The influence of side chain modifications of the heme moiety on prosthetic acceptance and function of rat hepatic cytochrome P-450 and tryptophan pyrrolase

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The relative potential of various structural isomers (III, XIII) and various 2,4-side chain modified analogs of heme (iron-protoporphyrin IX) to incorporate into rat liver hemoproteins, cytochrome P-450(s), and tryptophan pyrrolase was examined. Such assessments for hepatic cytochrome P-450 relied on generation of reconstitutible apocytochrome(s) P-450 by suicidal alkylation of the existing prosthetic heme moiety by allylisopropylacetamide (AIA) in vivo. Subsequent replacement of the prosthetic heme was brought about by incubating the apocytochrome(s) P-450-enriched preparations with a particular heme isomer or analog. Structure-function relationships of the reconstituted isozymes were assessed in microsomal preparations by monitoring cytochrome P-450 content (structure) and its mixed function oxidase activity (function). In parallel, the relative ability of these heme isomers and analogs to functionally constitute hepatic tryptophan pyrrolase was also assessed by monitoring the relative increase in holoenzyme activity when preparations deliberately enriched in constitutible apoenzyme were incubated with each of these compounds. The findings reveal that 2,4-side chain modifications on the heme IX skeleton markedly influence the function of the constituted hemoproteins possibly by affecting their structural assembly through steric, electronic, and/or hydrophobic interactions with the corresponding apoproteins. Furthermore, these studies not only reveal that the structural specifications of the active prosthetic site of rat liver cytochrome P-450(s) differ from those of tryptophan pyrrolase, but also that the structural specifications of these mammalian hemoproteins for their prosthetic heme differ considerably from those reported for their bacterial counterparts. © 1986.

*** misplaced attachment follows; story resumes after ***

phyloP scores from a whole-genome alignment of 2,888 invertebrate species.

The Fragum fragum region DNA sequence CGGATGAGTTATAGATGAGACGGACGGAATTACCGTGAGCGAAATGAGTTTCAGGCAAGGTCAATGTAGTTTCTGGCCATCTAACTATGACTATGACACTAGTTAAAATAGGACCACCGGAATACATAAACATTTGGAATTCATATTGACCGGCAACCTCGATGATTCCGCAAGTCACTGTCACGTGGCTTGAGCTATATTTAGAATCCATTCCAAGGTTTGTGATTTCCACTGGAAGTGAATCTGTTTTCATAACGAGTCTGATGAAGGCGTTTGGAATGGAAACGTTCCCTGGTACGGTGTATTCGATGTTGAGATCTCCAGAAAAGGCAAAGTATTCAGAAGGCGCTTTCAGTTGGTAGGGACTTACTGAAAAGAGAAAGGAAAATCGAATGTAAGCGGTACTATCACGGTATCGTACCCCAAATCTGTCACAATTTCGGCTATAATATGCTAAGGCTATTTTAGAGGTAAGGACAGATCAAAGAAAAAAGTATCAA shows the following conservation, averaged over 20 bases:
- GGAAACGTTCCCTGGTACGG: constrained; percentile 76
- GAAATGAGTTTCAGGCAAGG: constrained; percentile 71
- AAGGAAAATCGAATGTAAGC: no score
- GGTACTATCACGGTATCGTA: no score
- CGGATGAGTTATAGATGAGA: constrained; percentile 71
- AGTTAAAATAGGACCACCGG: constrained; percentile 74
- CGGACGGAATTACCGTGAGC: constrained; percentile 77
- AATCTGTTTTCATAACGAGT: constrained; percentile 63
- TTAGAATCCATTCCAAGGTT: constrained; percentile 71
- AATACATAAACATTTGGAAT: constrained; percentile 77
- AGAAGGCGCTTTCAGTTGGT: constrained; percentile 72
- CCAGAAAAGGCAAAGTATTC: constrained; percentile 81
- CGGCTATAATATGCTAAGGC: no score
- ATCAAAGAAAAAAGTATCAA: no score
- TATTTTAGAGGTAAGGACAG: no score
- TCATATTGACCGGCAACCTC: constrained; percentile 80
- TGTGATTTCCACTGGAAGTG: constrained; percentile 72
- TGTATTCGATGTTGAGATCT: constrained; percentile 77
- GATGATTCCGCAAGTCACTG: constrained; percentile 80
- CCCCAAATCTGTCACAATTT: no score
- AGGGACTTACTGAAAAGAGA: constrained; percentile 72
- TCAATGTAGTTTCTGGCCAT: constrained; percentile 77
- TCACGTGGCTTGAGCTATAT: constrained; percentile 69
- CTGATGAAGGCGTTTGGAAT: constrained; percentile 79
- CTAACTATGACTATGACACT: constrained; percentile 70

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Archives of Biochemistry and Biophysics

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